Ah, the breezy life of a butterfly. You’re outside all day, you have pretty wings and life is all about flowers.
One drawback: Your feet have taste receptors on them, which seems like it could get pretty unpleasant depending where you land.
The idea of walking around tasting our floor tile all day made us wonder: What are some of the other strange places insects have their sensory organs? It’s a human-centric question, but well, we’re only human.
Moms with Taste
For a butterfly, tasting with your feet isn’t gross. In fact, it’s a great way to find a delicious place to eat—and that’s why it’s how they shop for daycare for their offspring.
“You’ve got to make sure you’re getting those babies on the right plant,” says Katy Prudic, an entomologist at the University of Arizona. Butterflies can taste whether the plant they are standing on will be alright for their baby caterpillars to eat.
Similarly, crickets and locusts have taste receptors in their ovipositor, an organ that deposits eggs, so they can detect whether the dirt they’re using as a nursery is good for their offspring.
Parasitoid wasps can do a similar taste test with their antennae, and also perform antennae drumming on the surface of eggs where they might lay their eggs.
“It’s a lick, with rhythm and blues,” Prudic says.
Sound and Scent
Some moths have a kind of ear, called a tympanum, on their abdomen that can “detect the echolocation of bats hunting them,” says Adrian Carper, an entomologist at the Museum of Natural History at the University of Colorado in Boulder.
Smell Ya Later
“Smell helps insects find love, food and friends all while avoiding being eaten,” Prudic says, but alas, “they don't have noses.”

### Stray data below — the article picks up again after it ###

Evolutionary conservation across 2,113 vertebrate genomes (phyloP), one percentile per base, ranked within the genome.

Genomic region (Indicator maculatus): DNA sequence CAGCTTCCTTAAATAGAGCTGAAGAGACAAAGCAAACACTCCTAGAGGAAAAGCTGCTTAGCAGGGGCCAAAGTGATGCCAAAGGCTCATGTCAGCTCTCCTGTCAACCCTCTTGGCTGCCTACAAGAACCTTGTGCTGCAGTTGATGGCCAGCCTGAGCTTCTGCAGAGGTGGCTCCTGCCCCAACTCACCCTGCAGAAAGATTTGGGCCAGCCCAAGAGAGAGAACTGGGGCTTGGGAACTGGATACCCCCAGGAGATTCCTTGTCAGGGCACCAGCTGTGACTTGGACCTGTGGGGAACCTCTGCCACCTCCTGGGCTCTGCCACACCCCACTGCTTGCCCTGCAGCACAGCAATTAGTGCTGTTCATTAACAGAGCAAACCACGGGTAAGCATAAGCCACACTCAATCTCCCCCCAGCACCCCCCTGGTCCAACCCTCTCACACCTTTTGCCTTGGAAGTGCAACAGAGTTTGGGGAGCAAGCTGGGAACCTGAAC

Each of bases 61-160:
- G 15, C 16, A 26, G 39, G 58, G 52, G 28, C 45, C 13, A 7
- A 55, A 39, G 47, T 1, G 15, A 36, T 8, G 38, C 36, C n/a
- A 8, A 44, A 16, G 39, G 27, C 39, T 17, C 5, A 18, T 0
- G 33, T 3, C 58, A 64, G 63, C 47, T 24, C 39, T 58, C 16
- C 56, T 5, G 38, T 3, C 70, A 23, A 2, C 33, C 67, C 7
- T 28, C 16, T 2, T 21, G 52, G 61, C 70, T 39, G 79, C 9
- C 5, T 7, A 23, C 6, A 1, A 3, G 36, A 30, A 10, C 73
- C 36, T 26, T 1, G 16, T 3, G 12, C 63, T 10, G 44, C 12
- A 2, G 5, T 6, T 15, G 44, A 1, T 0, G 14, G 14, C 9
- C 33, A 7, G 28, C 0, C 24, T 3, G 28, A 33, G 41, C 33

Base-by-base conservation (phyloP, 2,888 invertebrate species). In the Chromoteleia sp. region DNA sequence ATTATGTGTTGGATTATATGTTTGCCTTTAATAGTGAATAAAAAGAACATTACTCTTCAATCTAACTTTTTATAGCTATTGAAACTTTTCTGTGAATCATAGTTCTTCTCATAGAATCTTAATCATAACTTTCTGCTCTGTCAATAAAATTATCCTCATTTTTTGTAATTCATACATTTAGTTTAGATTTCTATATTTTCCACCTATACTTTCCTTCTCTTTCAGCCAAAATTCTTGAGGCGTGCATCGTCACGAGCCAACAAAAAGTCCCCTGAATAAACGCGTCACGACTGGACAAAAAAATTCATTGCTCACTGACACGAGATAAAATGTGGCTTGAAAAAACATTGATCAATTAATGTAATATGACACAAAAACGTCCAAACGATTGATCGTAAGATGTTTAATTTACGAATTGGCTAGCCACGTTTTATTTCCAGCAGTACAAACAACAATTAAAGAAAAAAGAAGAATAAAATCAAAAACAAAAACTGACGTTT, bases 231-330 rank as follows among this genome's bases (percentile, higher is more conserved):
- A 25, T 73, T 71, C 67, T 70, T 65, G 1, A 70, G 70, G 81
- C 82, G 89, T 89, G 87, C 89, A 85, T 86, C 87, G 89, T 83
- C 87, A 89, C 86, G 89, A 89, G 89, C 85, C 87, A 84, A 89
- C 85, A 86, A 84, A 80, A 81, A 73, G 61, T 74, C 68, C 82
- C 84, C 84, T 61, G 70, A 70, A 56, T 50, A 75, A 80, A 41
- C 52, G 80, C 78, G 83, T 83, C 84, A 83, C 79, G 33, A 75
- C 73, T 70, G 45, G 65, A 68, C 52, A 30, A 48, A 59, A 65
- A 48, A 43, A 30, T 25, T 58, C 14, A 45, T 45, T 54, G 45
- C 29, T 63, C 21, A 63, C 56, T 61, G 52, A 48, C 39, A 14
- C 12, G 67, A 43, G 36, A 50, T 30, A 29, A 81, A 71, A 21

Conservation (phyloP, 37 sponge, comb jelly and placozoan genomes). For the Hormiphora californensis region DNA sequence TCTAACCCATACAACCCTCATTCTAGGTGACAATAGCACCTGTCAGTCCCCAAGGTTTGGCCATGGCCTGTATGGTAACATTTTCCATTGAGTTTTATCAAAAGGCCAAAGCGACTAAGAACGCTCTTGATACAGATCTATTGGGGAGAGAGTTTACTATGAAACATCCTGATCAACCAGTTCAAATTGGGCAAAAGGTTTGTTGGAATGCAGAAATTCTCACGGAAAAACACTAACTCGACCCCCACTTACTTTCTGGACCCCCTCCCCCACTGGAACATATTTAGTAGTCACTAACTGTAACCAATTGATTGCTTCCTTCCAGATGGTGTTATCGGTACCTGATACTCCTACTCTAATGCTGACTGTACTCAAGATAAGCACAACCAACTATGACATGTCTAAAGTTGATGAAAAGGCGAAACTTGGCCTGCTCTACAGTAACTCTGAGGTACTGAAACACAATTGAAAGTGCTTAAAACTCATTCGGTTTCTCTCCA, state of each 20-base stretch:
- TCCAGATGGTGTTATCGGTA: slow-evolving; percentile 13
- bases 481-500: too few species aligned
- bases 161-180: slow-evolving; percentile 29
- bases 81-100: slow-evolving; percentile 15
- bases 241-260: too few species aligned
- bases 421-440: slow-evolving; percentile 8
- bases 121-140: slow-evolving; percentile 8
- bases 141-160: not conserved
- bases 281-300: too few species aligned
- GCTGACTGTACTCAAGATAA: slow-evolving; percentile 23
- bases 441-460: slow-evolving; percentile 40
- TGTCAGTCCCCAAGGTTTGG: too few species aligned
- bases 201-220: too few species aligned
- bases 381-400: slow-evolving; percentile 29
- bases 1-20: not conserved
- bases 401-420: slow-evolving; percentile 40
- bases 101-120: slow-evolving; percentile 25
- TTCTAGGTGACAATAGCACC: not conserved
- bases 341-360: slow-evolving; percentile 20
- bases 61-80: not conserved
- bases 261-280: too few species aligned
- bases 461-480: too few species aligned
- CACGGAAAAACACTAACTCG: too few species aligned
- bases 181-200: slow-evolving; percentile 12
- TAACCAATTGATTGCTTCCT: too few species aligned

So how do they smell?
“Awful!” you may say, if you’ve heard that old joke, but actually insects can pick up on scent with their antennae, legs and even to have olfactory receptors on their genitals, Prudic says.
You See With Your What?
And as if insects are out to prove that you can do more than one thing with your nether regions, yellow swallowtail butterflies can see with their genitals.
Kentaro Arikawa of the Graduate University for Advanced Studies in Japan discovered photoreceptor cells in the genitalia of swallowtails in 1980. In a 2001 paper, he explains that this ability to see light is important for the insects’ reproduction.
Yellow swallowtails mate facing away from each other, and the male appears to use this light-sensitive organ to line up with the female. Arikawa found that when the photoreceptors were covered up, mating success decreased significantly, from 66 percent to around 28 percent.
Similarly, when females’ genital “eyes” were blacked out before they laid eggs, they had trouble detecting the surface of the leaf and attaching their eggs to it. When they couldn’t “see,” their success rate plummeted from 80 percent to about 15 percent or less.
In the paper Arikawa refers to butterflies seeing with their genitals as “hindsight.”
But we still don’t know whether genital hindsight is 20/20.